My favorite authority on taxes is David Cay Johnston of The New York
Times, who won a Pulitzer for reporting on the terminally unsexy topic
of taxes. His book "Perfectly Legal -- The Covert Campaign to Rig Our
Tax System to Benefit the Super-Rich -- and Cheat Everyone Else" is the
single best work on public policy of recent years, I think.
Johnston reports: "Through explicit policies, as well as tax laws
never reported in the news, Congress now literally takes money from those
making $30,000 to $500,000 per year and funnels it in subtle ways to the
super-rich -- the top one-one hundredth of one percent of Americans.
"People making $60,000 paid a larger share of their 2001 income in
federal income, Social Security and Medicare taxes than a family making
$25 million, the latest Internal Revenue Service data show. And in income
taxes alone, people making $400,000 paid a larger share of their
incomes than the 7,000 households who made $10 million or more."
The rest of us are subsidizing not only the super-rich, but also
corporations. Fifty years ago, corporations paid 60 percent of all federal
taxes. But by 2003, that was down to 16 percent. So individual taxpayers
have to make up the difference, as corporate profits soar and wages
As more and more rich people cheat on their taxes, the IRS is
increasingly unable to go after them because it is so poorly funded.
For all this, we can thank the Republican Party.
Every year at this time, conservatives moan and groan and tell us how
terribly, terribly overburdened we are by taxes. We wouldn't be
overburdened if the tax code hadn't been rewritten by Republicans, and if
Republicans hadn't weakened the IRS so much it can barely function. Damn
right, this is a partisan effort. And damn right, I'm bitter about it. We
don't need to raise taxes in this country, we need to collect them. We
need tax cuts that don't favor the obscenely rich. You are getting
OK, now that I've gotten that rant off my chest, back to how it's
done. Johnston: "One 1985 law, promoted in the Senate as relieving middle
class Americans, gave a huge tax break to corporate executives who make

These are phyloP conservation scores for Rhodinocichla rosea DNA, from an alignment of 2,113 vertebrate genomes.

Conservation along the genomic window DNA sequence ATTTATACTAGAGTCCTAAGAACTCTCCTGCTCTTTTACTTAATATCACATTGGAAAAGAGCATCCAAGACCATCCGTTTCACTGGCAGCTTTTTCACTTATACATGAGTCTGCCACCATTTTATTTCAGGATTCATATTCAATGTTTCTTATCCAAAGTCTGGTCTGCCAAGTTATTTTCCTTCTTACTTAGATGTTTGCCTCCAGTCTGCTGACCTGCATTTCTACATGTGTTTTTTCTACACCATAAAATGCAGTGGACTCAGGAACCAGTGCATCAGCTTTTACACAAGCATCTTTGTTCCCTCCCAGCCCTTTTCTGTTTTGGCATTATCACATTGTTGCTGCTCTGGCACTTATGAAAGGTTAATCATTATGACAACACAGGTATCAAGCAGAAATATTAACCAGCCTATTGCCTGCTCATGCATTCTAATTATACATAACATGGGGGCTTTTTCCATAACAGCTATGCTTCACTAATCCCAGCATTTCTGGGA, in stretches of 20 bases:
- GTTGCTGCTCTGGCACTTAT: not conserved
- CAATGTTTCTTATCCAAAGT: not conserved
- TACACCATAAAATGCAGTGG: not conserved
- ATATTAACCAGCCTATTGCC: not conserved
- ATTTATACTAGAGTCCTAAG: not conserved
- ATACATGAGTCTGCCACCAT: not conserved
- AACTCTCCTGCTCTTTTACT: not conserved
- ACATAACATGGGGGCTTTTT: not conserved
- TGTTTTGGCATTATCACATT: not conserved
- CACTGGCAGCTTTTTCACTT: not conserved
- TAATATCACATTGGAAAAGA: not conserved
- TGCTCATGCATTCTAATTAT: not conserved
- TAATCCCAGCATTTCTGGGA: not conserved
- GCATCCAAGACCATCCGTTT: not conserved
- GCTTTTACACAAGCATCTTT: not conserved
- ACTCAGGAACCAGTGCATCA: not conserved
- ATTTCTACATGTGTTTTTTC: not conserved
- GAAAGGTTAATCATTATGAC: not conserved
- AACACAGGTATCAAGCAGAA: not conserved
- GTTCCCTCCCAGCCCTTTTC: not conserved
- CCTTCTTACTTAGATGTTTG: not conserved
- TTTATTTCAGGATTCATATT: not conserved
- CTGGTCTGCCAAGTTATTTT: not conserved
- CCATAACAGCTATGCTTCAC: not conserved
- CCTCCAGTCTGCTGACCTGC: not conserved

personal use of company jets. CEOs may now fly to vacations or Saturday
golf outings in luxury for a penny a mile. Congress shifted the real
cost of about $6 per mile to shareholders, who pay two-thirds, and to
taxpayers, who suffer the cost lost as a result of reduced corporate
"Since 1988, Congress has also cut in half the Internal Revenue
Service's capacity to enforce tax laws, replacing it with extra effort to
reduce audits of corporations and the rich.
"On March 30, Congress was told that 78 percent of known tax cheats in
investment partnerships are not even asked to pay because there are not
enough tax collectors to go after them."
The IRS oversight board asked for money to go after these cheaters,
but both Congress and President Bush refused. The IRS's computer system
was installed when John Kennedy was president.
The Senate budget currently under consideration includes $129 billion
in new tax breaks for millionaires and a $2.8 billion cut in farm and
nutrition programs (i.e., food stamps). Which do you think is more
important? The House has already passed a budget that cuts at least $15
billion for Medicaid and $5.3 billion from food stamps.
I have long held that W. Bush does not believe changing government
policies can actually wreck people's lives -- he thinks it's a game, and
the Democrats are just the other team. But if you believe the shift in
the tax burden in this country -- and the consequent separation of a
tiny, ever-richer minority from the rest of us -- doesn't have real
effects, you're blind.
When you cut housing subsidies, you get more homeless people. When you
cut food stamps, you get more hungry people. In 2002, at least 25.5
million people went to soup kitchens and food pantries. In 2003, 1.1
million more joined the lines. As unemployment and other government programs
run out, even more will be standing on line. Last year, America got a
pay cut. Wages for the average worker fell, after adjusting for
inflation -- the first such drop in 10 years. That means the standard of living
for most Americans is in decline.
The country becomes less and less fair, and equality of opportunity
grows farther away ever day. Again, I don't think Republicans are doing
this because they are mean, but because they have convinced themselves
that people shouldn't be "dependent" on government, that it's bad for
their moral fiber. Only corporations and the super-rich should get
welfare and subsidies.
As economist John Kenneth Galbraith put it, "The modern conservative
is engaged in one of man's oldest exercises in moral philosophy; that
is, the search for a superior moral justification for selfishness."
© 2005 Creators Syndicate